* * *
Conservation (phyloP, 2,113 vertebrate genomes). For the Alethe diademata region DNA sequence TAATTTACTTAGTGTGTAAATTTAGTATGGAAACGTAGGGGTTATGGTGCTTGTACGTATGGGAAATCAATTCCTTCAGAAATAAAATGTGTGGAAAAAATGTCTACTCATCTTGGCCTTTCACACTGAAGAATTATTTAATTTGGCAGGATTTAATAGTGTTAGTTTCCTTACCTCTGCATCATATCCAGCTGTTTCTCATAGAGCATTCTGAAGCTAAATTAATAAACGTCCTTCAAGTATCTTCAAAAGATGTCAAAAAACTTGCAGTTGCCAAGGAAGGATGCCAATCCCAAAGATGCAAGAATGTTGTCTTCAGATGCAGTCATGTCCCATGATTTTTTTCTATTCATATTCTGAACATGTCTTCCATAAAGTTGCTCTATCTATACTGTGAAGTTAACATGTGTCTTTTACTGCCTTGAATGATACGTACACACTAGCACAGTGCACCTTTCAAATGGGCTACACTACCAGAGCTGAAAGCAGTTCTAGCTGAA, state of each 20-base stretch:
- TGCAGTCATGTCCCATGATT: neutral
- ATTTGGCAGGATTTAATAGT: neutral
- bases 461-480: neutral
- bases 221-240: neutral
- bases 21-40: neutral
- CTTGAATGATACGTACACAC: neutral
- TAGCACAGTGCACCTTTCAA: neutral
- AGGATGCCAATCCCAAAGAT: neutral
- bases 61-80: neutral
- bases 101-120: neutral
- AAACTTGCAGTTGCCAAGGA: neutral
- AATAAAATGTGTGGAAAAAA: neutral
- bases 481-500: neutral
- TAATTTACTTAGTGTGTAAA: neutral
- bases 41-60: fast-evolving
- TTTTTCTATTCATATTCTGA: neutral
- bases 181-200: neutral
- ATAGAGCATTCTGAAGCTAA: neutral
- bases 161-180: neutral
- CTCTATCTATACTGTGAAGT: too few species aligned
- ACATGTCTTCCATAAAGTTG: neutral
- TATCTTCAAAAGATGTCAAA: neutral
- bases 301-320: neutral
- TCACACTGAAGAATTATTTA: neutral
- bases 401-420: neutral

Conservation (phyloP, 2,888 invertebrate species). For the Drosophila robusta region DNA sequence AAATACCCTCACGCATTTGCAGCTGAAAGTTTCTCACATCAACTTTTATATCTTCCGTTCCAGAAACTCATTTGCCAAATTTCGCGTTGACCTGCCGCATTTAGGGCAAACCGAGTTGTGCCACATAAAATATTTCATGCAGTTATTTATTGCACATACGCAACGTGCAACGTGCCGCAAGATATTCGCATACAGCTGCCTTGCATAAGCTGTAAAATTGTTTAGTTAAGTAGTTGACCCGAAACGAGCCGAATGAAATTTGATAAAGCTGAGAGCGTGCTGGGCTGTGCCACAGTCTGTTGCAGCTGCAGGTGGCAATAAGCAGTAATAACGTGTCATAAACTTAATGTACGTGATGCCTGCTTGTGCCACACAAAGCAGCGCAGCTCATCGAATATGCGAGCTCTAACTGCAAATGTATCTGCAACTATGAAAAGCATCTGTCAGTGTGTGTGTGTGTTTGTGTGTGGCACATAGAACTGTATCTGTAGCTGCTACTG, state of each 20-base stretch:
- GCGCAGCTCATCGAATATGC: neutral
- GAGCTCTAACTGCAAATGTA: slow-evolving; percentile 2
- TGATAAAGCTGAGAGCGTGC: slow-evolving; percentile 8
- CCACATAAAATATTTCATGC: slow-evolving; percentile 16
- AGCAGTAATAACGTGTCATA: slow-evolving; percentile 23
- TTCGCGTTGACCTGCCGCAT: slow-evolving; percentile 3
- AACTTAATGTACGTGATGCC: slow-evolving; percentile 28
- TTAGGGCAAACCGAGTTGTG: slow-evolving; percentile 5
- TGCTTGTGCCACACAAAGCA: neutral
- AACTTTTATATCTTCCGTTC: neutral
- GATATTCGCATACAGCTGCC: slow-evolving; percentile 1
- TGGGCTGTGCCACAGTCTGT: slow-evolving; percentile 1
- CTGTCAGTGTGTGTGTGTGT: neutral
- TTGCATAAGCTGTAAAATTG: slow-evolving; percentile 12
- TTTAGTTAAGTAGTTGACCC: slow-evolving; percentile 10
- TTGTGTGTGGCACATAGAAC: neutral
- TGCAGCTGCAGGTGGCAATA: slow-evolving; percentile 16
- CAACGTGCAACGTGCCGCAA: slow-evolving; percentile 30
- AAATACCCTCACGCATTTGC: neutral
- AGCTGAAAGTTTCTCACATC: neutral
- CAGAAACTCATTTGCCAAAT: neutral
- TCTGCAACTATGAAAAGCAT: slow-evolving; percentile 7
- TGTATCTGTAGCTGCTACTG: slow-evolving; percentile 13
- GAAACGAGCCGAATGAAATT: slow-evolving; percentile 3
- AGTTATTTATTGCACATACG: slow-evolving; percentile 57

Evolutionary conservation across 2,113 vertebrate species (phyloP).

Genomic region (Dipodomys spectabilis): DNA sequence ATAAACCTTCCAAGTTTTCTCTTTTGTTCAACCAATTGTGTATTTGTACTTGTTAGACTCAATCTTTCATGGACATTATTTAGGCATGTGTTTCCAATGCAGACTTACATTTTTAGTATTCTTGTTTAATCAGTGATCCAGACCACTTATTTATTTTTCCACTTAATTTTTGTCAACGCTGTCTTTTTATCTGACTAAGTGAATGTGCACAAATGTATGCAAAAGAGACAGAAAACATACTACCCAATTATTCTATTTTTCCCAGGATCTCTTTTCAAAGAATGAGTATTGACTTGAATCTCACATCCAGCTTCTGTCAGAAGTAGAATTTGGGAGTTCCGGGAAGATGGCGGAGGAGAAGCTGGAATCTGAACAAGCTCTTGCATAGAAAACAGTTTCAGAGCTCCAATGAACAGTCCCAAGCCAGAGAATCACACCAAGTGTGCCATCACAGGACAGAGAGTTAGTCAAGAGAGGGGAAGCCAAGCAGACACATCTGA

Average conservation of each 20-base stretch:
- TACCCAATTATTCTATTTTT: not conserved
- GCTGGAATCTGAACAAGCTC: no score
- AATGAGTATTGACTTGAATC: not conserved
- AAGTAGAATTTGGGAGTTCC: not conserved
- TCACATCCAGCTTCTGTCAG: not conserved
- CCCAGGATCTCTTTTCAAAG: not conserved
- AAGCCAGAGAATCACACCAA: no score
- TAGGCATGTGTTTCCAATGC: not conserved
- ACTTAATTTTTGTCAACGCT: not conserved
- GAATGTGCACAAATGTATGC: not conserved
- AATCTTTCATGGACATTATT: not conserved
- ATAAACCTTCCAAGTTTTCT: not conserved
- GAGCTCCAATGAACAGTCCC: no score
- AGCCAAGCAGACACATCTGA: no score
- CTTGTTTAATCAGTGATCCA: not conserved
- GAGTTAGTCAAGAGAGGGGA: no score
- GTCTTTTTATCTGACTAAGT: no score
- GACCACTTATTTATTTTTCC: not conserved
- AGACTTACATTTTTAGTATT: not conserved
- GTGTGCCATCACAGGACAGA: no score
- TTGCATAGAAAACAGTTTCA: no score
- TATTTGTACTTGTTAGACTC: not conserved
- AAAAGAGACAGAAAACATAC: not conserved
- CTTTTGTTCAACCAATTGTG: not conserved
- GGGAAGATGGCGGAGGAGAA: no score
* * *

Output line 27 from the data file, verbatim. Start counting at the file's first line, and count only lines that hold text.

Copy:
Conservation (phyloP, 2,888 invertebrate species). For the Drosophila robusta region DNA sequence AAATACCCTCACGCATTTGCAGCTGAAAGTTTCTCACATCAACTTTTATATCTTCCGTTCCAGAAACTCATTTGCCAAATTTCGCGTTGACCTGCCGCATTTAGGGCAAACCGAGTTGTGCCACATAAAATATTTCATGCAGTTATTTATTGCACATACGCAACGTGCAACGTGCCGCAAGATATTCGCATACAGCTGCCTTGCATAAGCTGTAAAATTGTTTAGTTAAGTAGTTGACCCGAAACGAGCCGAATGAAATTTGATAAAGCTGAGAGCGTGCTGGGCTGTGCCACAGTCTGTTGCAGCTGCAGGTGGCAATAAGCAGTAATAACGTGTCATAAACTTAATGTACGTGATGCCTGCTTGTGCCACACAAAGCAGCGCAGCTCATCGAATATGCGAGCTCTAACTGCAAATGTATCTGCAACTATGAAAAGCATCTGTCAGTGTGTGTGTGTGTTTGTGTGTGGCACATAGAACTGTATCTGTAGCTGCTACTG, state of each 20-base stretch: